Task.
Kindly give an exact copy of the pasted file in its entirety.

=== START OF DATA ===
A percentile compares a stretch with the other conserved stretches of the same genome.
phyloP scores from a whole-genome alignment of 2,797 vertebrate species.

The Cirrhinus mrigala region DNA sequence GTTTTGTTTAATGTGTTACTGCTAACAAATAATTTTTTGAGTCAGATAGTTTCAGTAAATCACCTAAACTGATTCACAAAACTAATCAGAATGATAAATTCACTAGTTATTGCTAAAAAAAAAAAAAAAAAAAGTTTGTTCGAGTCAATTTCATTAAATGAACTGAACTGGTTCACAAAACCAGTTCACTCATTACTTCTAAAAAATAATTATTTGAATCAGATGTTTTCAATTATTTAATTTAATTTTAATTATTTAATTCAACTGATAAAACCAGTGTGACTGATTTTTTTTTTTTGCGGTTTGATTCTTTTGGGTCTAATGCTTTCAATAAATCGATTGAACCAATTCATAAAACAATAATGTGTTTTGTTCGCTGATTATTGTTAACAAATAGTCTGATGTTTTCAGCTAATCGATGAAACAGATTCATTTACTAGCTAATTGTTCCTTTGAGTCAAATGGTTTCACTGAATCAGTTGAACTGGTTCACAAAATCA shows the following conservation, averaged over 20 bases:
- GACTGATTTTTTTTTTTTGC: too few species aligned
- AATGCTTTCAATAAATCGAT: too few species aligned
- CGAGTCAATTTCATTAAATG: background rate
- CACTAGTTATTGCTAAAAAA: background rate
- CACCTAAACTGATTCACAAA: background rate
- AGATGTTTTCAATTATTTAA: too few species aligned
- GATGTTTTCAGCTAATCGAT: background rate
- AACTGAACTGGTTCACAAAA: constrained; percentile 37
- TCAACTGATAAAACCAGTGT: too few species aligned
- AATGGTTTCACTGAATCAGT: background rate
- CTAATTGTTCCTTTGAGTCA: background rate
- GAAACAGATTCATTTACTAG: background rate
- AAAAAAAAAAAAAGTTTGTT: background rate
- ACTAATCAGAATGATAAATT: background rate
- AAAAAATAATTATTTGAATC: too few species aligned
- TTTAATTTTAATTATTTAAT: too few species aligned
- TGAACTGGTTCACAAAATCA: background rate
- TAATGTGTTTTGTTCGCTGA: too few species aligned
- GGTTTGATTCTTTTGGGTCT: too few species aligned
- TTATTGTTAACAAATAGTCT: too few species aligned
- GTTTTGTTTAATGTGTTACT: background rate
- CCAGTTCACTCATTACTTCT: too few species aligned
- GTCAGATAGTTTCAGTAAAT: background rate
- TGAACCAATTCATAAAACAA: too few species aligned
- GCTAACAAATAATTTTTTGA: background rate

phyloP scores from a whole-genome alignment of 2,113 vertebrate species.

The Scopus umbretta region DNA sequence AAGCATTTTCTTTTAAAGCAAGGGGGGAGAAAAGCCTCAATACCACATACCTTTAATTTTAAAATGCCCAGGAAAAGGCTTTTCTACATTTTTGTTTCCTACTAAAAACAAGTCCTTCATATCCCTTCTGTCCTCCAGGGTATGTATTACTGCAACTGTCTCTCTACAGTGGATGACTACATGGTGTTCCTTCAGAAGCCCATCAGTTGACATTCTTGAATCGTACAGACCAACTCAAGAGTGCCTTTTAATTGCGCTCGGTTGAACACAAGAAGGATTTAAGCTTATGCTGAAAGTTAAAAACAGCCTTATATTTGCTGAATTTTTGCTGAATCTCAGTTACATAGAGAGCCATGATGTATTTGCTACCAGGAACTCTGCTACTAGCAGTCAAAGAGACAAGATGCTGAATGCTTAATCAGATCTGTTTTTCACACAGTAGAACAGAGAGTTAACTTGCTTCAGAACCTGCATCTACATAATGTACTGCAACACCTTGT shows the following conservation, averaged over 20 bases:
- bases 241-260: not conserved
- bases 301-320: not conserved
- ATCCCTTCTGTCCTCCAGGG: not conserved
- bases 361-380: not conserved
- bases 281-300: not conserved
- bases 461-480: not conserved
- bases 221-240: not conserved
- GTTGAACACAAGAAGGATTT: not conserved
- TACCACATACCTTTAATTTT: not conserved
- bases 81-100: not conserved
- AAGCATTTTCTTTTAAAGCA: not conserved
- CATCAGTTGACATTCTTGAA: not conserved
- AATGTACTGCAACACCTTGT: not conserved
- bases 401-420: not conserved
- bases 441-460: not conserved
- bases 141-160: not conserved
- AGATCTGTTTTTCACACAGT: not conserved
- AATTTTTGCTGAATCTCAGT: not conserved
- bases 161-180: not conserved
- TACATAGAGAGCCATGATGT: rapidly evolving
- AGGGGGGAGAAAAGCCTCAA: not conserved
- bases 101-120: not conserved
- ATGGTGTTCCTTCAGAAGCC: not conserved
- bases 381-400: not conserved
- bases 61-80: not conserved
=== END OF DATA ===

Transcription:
A percentile compares a stretch with the other conserved stretches of the same genome.
phyloP scores from a whole-genome alignment of 2,797 vertebrate species.

The Cirrhinus mrigala region DNA sequence GTTTTGTTTAATGTGTTACTGCTAACAAATAATTTTTTGAGTCAGATAGTTTCAGTAAATCACCTAAACTGATTCACAAAACTAATCAGAATGATAAATTCACTAGTTATTGCTAAAAAAAAAAAAAAAAAAAGTTTGTTCGAGTCAATTTCATTAAATGAACTGAACTGGTTCACAAAACCAGTTCACTCATTACTTCTAAAAAATAATTATTTGAATCAGATGTTTTCAATTATTTAATTTAATTTTAATTATTTAATTCAACTGATAAAACCAGTGTGACTGATTTTTTTTTTTTGCGGTTTGATTCTTTTGGGTCTAATGCTTTCAATAAATCGATTGAACCAATTCATAAAACAATAATGTGTTTTGTTCGCTGATTATTGTTAACAAATAGTCTGATGTTTTCAGCTAATCGATGAAACAGATTCATTTACTAGCTAATTGTTCCTTTGAGTCAAATGGTTTCACTGAATCAGTTGAACTGGTTCACAAAATCA shows the following conservation, averaged over 20 bases:
- GACTGATTTTTTTTTTTTGC: too few species aligned
- AATGCTTTCAATAAATCGAT: too few species aligned
- CGAGTCAATTTCATTAAATG: background rate
- CACTAGTTATTGCTAAAAAA: background rate
- CACCTAAACTGATTCACAAA: background rate
- AGATGTTTTCAATTATTTAA: too few species aligned
- GATGTTTTCAGCTAATCGAT: background rate
- AACTGAACTGGTTCACAAAA: constrained; percentile 37
- TCAACTGATAAAACCAGTGT: too few species aligned
- AATGGTTTCACTGAATCAGT: background rate
- CTAATTGTTCCTTTGAGTCA: background rate
- GAAACAGATTCATTTACTAG: background rate
- AAAAAAAAAAAAAGTTTGTT: background rate
- ACTAATCAGAATGATAAATT: background rate
- AAAAAATAATTATTTGAATC: too few species aligned
- TTTAATTTTAATTATTTAAT: too few species aligned
- TGAACTGGTTCACAAAATCA: background rate
- TAATGTGTTTTGTTCGCTGA: too few species aligned
- GGTTTGATTCTTTTGGGTCT: too few species aligned
- TTATTGTTAACAAATAGTCT: too few species aligned
- GTTTTGTTTAATGTGTTACT: background rate
- CCAGTTCACTCATTACTTCT: too few species aligned
- GTCAGATAGTTTCAGTAAAT: background rate
- TGAACCAATTCATAAAACAA: too few species aligned
- GCTAACAAATAATTTTTTGA: background rate

phyloP scores from a whole-genome alignment of 2,113 vertebrate species.

The Scopus umbretta region DNA sequence AAGCATTTTCTTTTAAAGCAAGGGGGGAGAAAAGCCTCAATACCACATACCTTTAATTTTAAAATGCCCAGGAAAAGGCTTTTCTACATTTTTGTTTCCTACTAAAAACAAGTCCTTCATATCCCTTCTGTCCTCCAGGGTATGTATTACTGCAACTGTCTCTCTACAGTGGATGACTACATGGTGTTCCTTCAGAAGCCCATCAGTTGACATTCTTGAATCGTACAGACCAACTCAAGAGTGCCTTTTAATTGCGCTCGGTTGAACACAAGAAGGATTTAAGCTTATGCTGAAAGTTAAAAACAGCCTTATATTTGCTGAATTTTTGCTGAATCTCAGTTACATAGAGAGCCATGATGTATTTGCTACCAGGAACTCTGCTACTAGCAGTCAAAGAGACAAGATGCTGAATGCTTAATCAGATCTGTTTTTCACACAGTAGAACAGAGAGTTAACTTGCTTCAGAACCTGCATCTACATAATGTACTGCAACACCTTGT shows the following conservation, averaged over 20 bases:
- bases 241-260: not conserved
- bases 301-320: not conserved
- ATCCCTTCTGTCCTCCAGGG: not conserved
- bases 361-380: not conserved
- bases 281-300: not conserved
- bases 461-480: not conserved
- bases 221-240: not conserved
- GTTGAACACAAGAAGGATTT: not conserved
- TACCACATACCTTTAATTTT: not conserved
- bases 81-100: not conserved
- AAGCATTTTCTTTTAAAGCA: not conserved
- CATCAGTTGACATTCTTGAA: not conserved
- AATGTACTGCAACACCTTGT: not conserved
- bases 401-420: not conserved
- bases 441-460: not conserved
- bases 141-160: not conserved
- AGATCTGTTTTTCACACAGT: not conserved
- AATTTTTGCTGAATCTCAGT: not conserved
- bases 161-180: not conserved
- TACATAGAGAGCCATGATGT: rapidly evolving
- AGGGGGGAGAAAAGCCTCAA: not conserved
- bases 101-120: not conserved
- ATGGTGTTCCTTCAGAAGCC: not conserved
- bases 381-400: not conserved
- bases 61-80: not conserved